Base oils are used to manufacture products including greases, engine oil and metalworking fluids. Different products require different compositions and properties of the oil. One of the most important factors is the viscosity of the liquid at different temperatures. Whether a crude oil is suitable for producing a base oil or not depends on the concentration of the base oil molecules and how easy it is to extract them.

Base oil is made by refining crude oil. This means that crude oil is heated so that different distillates can be separated. Light and heavy hydrocarbons are separated during the heating process – the light ones can be refined into gasoline and other fuels, while the heavier ones are suitable for bitumen and base oils.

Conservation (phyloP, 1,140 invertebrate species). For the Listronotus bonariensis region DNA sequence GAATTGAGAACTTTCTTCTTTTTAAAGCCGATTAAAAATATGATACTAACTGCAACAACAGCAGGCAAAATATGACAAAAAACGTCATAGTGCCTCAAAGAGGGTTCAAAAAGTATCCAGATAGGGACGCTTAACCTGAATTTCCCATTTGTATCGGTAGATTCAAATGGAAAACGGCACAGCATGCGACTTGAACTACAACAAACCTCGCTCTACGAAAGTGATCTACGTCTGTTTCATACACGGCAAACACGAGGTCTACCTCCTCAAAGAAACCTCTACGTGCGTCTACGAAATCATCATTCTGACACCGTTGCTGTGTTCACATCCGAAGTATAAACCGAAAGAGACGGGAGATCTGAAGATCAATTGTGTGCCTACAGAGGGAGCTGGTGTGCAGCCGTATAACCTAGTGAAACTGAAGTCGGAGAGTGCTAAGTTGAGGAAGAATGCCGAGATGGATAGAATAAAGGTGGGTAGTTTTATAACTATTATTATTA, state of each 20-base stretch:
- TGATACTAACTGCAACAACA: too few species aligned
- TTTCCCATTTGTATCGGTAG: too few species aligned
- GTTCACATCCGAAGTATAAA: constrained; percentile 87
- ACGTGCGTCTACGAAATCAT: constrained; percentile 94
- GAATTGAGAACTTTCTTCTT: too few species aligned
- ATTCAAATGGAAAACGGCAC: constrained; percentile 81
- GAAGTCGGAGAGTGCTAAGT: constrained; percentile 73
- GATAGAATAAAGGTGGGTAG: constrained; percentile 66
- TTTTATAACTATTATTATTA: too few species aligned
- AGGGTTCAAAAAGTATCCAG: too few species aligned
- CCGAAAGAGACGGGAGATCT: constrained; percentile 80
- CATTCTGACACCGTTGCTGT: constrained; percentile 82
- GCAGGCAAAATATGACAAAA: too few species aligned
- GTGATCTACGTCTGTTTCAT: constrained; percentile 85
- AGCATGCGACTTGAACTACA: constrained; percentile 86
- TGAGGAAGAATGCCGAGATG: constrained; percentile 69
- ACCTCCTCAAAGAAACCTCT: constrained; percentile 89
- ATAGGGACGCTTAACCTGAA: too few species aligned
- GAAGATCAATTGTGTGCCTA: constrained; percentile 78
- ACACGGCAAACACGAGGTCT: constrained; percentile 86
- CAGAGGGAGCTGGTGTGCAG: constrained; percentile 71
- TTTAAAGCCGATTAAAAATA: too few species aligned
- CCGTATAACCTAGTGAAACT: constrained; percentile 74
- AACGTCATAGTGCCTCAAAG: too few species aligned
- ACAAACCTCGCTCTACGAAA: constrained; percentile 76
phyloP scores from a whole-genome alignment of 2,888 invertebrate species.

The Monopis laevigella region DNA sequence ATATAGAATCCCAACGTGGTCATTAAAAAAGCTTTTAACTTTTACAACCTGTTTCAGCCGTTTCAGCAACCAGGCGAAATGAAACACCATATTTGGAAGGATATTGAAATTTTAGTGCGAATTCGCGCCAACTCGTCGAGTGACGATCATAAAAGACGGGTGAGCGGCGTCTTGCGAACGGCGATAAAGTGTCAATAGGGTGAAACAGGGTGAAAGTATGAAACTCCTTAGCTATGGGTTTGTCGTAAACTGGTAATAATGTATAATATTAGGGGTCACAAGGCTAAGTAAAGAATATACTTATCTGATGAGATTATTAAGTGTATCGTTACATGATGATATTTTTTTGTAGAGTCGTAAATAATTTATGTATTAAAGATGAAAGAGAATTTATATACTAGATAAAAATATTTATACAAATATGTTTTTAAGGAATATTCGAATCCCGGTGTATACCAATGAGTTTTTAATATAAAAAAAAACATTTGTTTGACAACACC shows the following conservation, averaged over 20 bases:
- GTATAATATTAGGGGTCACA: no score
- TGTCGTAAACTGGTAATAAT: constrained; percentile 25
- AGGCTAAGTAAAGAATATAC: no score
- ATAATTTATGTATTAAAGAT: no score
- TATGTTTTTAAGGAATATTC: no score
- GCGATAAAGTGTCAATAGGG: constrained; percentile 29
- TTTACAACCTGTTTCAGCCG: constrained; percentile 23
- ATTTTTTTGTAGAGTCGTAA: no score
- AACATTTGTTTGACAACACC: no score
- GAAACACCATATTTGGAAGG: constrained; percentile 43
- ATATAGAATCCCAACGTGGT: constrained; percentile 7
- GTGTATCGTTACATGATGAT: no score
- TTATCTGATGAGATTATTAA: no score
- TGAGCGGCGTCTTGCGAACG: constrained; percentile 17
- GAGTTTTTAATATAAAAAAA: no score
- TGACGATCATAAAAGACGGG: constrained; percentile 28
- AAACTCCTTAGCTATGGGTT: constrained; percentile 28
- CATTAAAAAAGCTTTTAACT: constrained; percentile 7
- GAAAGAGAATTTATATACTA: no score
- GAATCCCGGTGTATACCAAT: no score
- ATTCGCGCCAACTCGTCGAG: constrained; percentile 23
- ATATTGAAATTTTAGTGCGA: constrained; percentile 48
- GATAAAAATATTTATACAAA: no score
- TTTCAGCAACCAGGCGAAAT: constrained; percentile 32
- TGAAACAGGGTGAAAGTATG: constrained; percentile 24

Chemical substances – additives – are added to the base oil in order to meet the quality requirements for the end products with regard to, for example, friction and cleaning properties. Certain types of engine oils contain more than twenty percent additives.

There are large numbers of crude oils all around the world that are used to produce base oils. The most common one is a type of paraffinic crude oil, although there are also naphthenic crude oils that create products with better solubility and very good properties at low temperatures. By using hydrogenation technology, in which sulfur and aromatics are removed using hydrogen under high pressure, you can obtain extremely pure base oils, which are suitable when quality requirements are particularly stringent.